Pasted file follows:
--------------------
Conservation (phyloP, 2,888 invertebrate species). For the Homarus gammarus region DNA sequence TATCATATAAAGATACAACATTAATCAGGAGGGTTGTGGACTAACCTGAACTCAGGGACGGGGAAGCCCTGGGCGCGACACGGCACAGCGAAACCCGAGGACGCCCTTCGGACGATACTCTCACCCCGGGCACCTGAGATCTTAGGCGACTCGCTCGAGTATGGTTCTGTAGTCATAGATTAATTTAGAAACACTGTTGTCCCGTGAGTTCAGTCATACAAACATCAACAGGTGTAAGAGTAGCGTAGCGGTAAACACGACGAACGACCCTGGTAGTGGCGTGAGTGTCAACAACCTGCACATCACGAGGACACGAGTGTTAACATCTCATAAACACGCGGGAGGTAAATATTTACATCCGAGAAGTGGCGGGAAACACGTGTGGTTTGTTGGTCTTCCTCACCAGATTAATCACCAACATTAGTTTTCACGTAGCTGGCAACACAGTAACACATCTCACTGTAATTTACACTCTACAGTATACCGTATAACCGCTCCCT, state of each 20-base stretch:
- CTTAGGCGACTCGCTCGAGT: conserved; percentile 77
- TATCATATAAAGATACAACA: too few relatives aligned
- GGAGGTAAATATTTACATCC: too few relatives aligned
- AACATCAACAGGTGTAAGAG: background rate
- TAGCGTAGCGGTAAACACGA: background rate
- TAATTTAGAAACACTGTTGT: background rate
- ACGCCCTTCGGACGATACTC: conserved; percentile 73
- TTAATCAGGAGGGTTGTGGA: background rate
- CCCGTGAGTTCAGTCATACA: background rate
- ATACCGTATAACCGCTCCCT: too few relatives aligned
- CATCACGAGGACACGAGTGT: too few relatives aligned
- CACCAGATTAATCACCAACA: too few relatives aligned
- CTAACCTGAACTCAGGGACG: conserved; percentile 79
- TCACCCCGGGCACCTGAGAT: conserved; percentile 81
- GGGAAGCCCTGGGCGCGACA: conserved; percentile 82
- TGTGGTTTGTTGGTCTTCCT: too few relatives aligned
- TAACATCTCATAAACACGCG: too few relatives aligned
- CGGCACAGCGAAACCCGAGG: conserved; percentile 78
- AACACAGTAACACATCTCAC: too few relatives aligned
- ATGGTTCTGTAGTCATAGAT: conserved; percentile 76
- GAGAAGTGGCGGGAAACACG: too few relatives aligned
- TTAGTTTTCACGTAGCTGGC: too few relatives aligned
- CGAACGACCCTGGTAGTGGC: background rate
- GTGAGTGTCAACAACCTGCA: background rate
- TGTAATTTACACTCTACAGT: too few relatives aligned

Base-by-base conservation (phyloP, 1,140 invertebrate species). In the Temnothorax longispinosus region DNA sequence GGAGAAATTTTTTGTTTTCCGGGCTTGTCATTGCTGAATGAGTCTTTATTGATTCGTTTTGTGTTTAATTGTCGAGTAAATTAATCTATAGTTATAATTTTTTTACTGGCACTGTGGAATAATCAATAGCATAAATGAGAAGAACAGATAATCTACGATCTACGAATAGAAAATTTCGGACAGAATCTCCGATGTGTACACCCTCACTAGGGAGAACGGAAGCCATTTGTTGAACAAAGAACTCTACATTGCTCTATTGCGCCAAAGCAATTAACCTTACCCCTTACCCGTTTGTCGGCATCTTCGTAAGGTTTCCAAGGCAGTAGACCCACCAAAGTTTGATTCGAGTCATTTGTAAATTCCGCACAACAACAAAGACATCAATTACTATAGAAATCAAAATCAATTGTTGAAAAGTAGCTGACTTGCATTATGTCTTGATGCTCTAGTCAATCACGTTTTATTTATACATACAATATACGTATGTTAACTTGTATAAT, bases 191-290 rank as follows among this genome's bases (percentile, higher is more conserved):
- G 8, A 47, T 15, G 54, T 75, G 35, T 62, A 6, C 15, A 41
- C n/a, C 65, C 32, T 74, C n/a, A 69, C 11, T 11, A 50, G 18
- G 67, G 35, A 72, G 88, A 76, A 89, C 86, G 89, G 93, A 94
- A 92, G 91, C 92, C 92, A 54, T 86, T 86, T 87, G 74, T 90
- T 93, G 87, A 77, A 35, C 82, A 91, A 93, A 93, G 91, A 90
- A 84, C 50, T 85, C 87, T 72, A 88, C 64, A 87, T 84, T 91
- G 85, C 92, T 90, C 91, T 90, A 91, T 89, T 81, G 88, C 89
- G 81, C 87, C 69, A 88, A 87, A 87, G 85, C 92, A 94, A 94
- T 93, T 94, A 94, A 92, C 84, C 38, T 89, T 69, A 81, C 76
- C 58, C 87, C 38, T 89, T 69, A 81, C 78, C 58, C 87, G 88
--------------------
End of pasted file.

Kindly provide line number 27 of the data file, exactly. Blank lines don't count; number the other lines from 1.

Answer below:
Base-by-base conservation (phyloP, 1,140 invertebrate species). In the Temnothorax longispinosus region DNA sequence GGAGAAATTTTTTGTTTTCCGGGCTTGTCATTGCTGAATGAGTCTTTATTGATTCGTTTTGTGTTTAATTGTCGAGTAAATTAATCTATAGTTATAATTTTTTTACTGGCACTGTGGAATAATCAATAGCATAAATGAGAAGAACAGATAATCTACGATCTACGAATAGAAAATTTCGGACAGAATCTCCGATGTGTACACCCTCACTAGGGAGAACGGAAGCCATTTGTTGAACAAAGAACTCTACATTGCTCTATTGCGCCAAAGCAATTAACCTTACCCCTTACCCGTTTGTCGGCATCTTCGTAAGGTTTCCAAGGCAGTAGACCCACCAAAGTTTGATTCGAGTCATTTGTAAATTCCGCACAACAACAAAGACATCAATTACTATAGAAATCAAAATCAATTGTTGAAAAGTAGCTGACTTGCATTATGTCTTGATGCTCTAGTCAATCACGTTTTATTTATACATACAATATACGTATGTTAACTTGTATAAT, bases 191-290 rank as follows among this genome's bases (percentile, higher is more conserved):